The pineal gland has caught the interest of many endocrinologists. For such a small gland it plays an important function in the body and is also responsible for the secretion of many types of hormones. Understanding the pineal gland, will help people understand more fully the complexity of their body.
What Is The Pineal Gland?
- The pineal gland is also known as the pineal body, epiphysis, epiphysis cerebri, and “third eye”.
- The pineal gland measures small in size, equivalent to a grain of rice, and resembles the shape of a pinecone.
- The pineal gland continues to grow until the child reaches one to two years of age. The size remains stable afterwards.
- The weight of the pineal gland increases, however, from puberty onwards.
- The pineal body has a rich blood flow, making it second only to the kidney. This is because the pineal gland is not isolated from the rest of the body through the brain’s blood-brain barrier.
Pineal Gland Function In The Brain
The pineal gland contains GnRH, TRH, vasotocin, somatostatin, norepinephrine, histamine, and serotonin and is known for producing melatonin, a derivative of tryptophan.
Pineal gland becomes calcified with growing age, the melatonin production also decreases. Because of its photosensitivity, pineal gland is known as a timekeeper in human body.
The other important functions of the pineal gland include:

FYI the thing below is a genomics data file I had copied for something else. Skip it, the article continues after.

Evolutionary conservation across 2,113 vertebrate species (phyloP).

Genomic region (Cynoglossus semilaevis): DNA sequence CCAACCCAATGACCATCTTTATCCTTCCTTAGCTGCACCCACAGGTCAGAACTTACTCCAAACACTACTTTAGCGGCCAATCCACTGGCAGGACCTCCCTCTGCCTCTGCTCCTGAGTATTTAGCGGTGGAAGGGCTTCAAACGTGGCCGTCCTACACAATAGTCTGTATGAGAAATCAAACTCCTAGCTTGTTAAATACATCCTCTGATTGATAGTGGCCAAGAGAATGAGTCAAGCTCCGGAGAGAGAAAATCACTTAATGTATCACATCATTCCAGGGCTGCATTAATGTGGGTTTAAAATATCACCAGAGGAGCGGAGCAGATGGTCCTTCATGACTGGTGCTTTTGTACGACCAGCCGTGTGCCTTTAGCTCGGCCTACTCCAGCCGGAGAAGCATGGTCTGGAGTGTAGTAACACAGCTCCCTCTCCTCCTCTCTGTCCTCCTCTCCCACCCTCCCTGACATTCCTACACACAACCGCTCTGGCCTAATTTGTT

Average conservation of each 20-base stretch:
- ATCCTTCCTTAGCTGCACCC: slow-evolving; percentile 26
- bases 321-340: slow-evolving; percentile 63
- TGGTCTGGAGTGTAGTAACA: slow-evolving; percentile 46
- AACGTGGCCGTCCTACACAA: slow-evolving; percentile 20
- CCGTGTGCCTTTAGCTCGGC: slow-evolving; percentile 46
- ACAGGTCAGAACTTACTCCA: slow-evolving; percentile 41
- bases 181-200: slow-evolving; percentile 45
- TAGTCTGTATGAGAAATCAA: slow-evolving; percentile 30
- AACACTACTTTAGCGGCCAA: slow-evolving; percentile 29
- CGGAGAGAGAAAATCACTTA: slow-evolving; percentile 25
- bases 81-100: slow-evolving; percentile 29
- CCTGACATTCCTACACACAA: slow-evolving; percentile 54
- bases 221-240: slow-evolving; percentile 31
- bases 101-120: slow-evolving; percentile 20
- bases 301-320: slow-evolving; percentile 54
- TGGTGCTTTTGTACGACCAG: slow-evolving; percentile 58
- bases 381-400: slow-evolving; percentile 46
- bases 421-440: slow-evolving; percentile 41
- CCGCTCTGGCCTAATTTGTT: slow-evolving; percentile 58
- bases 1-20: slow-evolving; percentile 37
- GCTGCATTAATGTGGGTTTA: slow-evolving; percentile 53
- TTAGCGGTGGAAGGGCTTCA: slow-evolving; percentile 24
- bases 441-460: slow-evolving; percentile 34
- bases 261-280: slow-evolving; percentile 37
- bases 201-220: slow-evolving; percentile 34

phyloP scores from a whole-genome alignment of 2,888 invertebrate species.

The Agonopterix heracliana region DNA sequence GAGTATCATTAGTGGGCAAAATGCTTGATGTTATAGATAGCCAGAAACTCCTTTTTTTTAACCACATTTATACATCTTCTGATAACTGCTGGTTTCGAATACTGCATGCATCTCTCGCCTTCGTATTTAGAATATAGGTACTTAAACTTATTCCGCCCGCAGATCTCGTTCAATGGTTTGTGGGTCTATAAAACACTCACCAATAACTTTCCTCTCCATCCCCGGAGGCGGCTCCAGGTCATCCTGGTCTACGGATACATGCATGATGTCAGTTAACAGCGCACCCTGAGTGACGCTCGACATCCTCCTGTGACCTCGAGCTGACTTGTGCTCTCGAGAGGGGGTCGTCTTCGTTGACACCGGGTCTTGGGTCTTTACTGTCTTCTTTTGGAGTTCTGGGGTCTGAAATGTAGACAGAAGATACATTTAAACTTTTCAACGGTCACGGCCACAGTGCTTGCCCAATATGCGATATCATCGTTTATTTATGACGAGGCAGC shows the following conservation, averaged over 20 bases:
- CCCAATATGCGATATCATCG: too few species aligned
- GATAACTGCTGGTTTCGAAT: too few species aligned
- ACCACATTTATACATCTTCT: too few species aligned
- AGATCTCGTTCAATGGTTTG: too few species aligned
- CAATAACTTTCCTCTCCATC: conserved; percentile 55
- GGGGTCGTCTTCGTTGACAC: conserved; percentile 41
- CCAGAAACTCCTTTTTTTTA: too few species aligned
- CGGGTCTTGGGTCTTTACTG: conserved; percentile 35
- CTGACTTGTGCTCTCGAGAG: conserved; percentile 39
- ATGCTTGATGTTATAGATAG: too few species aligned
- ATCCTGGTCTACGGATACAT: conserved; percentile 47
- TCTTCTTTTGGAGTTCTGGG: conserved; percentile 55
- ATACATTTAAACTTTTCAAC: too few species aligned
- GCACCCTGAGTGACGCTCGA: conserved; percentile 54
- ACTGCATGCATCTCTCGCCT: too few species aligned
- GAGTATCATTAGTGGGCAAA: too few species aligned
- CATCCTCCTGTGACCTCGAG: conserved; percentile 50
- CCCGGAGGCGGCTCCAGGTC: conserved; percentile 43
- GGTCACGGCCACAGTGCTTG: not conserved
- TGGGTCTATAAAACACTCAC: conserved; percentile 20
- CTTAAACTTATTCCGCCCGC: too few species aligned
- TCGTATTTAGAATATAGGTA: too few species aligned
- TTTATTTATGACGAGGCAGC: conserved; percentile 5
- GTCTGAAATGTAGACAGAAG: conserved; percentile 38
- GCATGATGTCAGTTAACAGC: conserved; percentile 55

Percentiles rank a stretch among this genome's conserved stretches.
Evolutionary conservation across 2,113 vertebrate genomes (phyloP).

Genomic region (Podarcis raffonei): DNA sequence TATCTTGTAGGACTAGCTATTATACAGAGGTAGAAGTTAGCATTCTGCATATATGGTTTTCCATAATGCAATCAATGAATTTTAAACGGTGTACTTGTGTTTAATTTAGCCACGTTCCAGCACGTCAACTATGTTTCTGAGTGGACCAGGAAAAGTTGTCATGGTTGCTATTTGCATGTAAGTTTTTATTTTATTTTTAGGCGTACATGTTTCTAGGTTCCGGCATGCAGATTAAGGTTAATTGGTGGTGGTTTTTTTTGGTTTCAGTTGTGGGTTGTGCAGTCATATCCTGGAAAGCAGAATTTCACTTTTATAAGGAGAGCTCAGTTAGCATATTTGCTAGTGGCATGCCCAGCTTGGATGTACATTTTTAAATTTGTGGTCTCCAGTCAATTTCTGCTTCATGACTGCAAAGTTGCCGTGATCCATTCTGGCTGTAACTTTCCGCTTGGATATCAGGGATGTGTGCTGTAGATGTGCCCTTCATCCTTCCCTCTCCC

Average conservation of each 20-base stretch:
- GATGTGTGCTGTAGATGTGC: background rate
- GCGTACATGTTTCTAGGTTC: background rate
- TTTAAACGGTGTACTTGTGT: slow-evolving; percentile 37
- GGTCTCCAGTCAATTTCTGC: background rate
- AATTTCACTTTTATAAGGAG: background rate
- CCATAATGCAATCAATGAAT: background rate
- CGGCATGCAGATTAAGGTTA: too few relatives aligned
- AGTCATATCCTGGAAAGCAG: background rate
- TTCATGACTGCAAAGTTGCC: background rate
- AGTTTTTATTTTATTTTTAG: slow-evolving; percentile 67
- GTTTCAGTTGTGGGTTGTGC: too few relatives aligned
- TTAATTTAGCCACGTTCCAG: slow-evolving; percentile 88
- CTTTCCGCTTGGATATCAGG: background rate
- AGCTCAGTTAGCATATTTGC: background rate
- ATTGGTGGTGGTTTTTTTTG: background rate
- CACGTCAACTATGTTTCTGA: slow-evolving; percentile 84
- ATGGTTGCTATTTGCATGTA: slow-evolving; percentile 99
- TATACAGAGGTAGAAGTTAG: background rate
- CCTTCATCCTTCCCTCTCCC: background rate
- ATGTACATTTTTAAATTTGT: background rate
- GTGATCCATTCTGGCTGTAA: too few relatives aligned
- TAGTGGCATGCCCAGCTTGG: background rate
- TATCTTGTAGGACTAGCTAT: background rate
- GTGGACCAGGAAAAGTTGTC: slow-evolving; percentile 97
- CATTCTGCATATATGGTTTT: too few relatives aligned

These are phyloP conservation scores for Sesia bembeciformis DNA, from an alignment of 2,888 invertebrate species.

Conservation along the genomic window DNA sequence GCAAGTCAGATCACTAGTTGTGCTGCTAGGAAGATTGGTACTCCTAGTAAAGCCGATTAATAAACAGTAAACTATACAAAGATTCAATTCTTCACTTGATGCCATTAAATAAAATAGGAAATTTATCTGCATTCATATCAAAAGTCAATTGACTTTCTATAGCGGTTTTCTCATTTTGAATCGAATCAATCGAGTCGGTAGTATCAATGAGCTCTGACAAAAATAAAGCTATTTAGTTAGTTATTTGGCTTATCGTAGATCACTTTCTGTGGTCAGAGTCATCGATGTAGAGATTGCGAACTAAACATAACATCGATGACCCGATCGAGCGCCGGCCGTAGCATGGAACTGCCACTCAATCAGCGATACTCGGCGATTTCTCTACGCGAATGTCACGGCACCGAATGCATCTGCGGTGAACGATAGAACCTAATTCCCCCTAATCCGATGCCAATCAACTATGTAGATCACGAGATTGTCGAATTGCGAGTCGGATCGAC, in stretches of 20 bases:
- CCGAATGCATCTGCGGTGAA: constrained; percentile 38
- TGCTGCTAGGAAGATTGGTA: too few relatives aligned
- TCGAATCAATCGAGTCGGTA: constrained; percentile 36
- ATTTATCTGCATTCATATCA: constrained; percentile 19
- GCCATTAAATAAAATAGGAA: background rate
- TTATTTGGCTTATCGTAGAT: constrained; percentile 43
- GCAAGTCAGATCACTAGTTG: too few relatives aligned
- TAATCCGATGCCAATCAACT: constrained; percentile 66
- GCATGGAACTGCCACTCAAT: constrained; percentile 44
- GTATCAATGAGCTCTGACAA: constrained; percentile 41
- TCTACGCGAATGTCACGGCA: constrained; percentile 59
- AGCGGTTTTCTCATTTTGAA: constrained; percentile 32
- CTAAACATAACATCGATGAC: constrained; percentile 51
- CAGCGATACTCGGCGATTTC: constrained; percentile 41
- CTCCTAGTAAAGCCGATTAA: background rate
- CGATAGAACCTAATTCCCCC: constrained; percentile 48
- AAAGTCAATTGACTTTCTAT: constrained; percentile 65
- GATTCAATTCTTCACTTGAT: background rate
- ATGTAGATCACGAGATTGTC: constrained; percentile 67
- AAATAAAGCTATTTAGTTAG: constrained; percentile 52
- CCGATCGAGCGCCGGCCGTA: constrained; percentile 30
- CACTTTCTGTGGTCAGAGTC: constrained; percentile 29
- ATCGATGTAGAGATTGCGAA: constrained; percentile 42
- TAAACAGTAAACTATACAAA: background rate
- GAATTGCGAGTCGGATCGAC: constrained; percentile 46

- The gland is also responsible to reduce mental stress with improving sleep pattern, thus it indirectly influences the body to maintain and increase the immune response to fight against viruses and other infections.
- It causes the feeling of sleepiness
- Pineal gland converts nervous system signals into endocrine signals
- It helps regulate endocrine function in the body
- Pineal gland secretes melatonin it modulates the waking and the sleeping pattern.
- Children sleep longer than adults and the reason known to induce more sleep is high level of melatonin production in children.
Pineal Gland Location
- Simply put, the anatomical position of the pineal gland is on the posterior wall of the brain’s third ventricle.
- Specifically, it can be found near the brain’s center, between the left and right hemispheres, and tucked inside a groove where two rounded thalamic bodies meet.
- The pineal gland’s location make it part of the epithalamus.
- A human’s pineal gland is often calcified and so it can be seen in skull X-rays with no contrast needed.
- The color of pineal gland is reddish grey.